Bart: After the parade, Jesus went to the temple, and later retired for the night with his disciples. The next day, he came back to the city and eventually went to the temple with his followers. They overturned the tables of the money changers and the people who sold doves, crying “My house shall be called a house of prayer for all the nations, but you have made it a den of robbers!” What a commotion. Coins were rolling about on the stone floor. People were shouting. The priests were shocked, the temple guards overwhelmed. There are a lot of important people in this town who could have ignored the parade, but not this. We all had a feeling that we’d turned a corner. Now there was no going back.

Joey: Jesus was really mad when he got to the temple.

Derek: Matthew, Mark and Luke tell the same story, but with subtle differences. In Luke, Jesus goes right in and starts overturning tables–almost like a spur of the moment thing. In Mark, he goes to the temple the day before, THEN overturns the tables the next day — like it was more premeditated.

Joey: Why didn’t the guards and the priests stop him?

Derek: Mark and Luke say the priests were afraid to do anything, because so many people were gathered around Jesus. But you can bet they were paying attention. Something happened in that temple. Something big. You know, most of the New Testament is stories of Jesus telling stories. The scene with the money changers is something else. It’s vivid and very public: an action film starring Jesus.

Joey: So could you say that the branch parade was for Jesus and his followers, a moment they created together? And then the action in the temple represents their pushing out against the world?

Derek: I think so.

Joey: So it’s kind of like the palm parade was organized by the PMC social committee and the cleansing of the temple was planned by the Peace and Justice committee?

Derek: Exactly. And like Bartimaeus just said: there was no going back after the temple incident. At the end of the parade, Jesus could have just marched the donkey right back up the hill again and walked away. But overturning the tables was a direct challenge to Roman culture and the authority of the priests. For the rest of his days, the circle tightens around him.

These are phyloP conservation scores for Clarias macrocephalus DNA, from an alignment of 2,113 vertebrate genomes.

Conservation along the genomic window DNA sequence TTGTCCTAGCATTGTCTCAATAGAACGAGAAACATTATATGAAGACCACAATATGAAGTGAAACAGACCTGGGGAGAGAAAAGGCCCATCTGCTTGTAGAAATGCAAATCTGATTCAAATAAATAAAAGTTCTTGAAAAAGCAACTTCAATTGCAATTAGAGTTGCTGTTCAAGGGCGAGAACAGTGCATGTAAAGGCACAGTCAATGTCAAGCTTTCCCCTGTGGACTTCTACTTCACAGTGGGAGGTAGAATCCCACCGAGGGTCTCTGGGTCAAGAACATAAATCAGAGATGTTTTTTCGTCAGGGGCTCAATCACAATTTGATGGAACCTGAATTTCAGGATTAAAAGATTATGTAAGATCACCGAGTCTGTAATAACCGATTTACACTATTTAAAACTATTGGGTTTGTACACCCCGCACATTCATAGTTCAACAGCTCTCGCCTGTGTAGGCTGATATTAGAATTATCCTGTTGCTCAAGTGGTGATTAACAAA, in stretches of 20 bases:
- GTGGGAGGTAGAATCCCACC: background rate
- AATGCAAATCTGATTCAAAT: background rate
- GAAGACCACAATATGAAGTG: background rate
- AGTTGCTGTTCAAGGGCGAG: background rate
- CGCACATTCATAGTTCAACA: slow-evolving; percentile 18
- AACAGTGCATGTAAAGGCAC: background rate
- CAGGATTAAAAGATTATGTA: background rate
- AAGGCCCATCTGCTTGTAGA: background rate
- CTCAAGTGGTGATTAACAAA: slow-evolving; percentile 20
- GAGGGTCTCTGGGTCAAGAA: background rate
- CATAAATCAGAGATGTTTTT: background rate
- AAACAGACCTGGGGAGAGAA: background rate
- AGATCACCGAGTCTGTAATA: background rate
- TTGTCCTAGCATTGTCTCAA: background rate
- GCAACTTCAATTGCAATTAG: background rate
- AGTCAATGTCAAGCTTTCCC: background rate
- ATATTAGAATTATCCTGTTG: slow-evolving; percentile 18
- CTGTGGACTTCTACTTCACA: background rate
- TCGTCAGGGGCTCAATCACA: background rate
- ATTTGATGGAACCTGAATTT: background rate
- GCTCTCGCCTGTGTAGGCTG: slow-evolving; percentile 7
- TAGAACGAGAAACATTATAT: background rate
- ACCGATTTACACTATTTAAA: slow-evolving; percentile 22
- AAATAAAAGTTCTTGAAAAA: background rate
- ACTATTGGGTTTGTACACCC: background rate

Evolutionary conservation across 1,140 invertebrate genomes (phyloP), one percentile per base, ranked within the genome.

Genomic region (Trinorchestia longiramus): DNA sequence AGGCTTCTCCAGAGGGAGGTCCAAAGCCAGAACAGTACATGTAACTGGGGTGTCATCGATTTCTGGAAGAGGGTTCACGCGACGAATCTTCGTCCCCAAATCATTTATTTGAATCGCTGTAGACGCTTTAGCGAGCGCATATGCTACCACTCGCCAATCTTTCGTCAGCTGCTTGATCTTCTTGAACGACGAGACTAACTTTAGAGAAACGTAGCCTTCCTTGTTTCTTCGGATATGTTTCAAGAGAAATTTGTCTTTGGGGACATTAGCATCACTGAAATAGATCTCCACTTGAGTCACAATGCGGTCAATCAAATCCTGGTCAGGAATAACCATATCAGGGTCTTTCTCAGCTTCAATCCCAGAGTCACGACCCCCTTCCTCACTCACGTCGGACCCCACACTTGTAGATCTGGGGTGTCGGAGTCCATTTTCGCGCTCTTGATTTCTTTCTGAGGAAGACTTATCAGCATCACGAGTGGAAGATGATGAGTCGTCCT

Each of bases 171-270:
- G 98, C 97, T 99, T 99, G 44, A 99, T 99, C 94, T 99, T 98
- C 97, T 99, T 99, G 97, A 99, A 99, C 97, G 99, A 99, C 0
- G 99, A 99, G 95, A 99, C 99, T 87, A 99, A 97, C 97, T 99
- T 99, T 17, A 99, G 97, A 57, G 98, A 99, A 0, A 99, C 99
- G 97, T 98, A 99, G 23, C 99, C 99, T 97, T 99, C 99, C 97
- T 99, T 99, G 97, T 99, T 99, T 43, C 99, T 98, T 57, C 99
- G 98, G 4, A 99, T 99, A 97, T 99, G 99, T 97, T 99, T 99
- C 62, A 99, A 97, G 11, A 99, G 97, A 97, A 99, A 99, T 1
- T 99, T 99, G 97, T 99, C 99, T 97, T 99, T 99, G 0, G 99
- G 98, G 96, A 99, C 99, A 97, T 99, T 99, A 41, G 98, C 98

Joey: That’s a pretty good summary, but let’s give Bartimaeus the last word . . . ..

Bart: Jesus continued to teach, and the crowds followed him wherever he went. He spoke in parables–riddles for us to contemplate and understand. The Sadducees, who knew all the rules, tried to trick him, but they couldn’t. The scribes tried to prove him wrong, but they couldn’t.

But it wasn’t just the believers who followed him around. So did spies, who reported back to the priests.

Jerusalem wasn’t like the little villages. Its walls are thick, and there is no open space. So Jesus taught in crowded markets and on busy street corners. The shadows of the buildings fell across the crowds that packed in around him, from wall to wall. A horse cart couldn’t even pass. I listened to him every day until, one day, I waited and waited, and he didn’t come. I slept on the streets, on the hard earth. Finally, then, an old woman, who I remembered from the days of the crowds, said to me, “Come quickly if you want to see him. He’s dragging a cross up a hill.”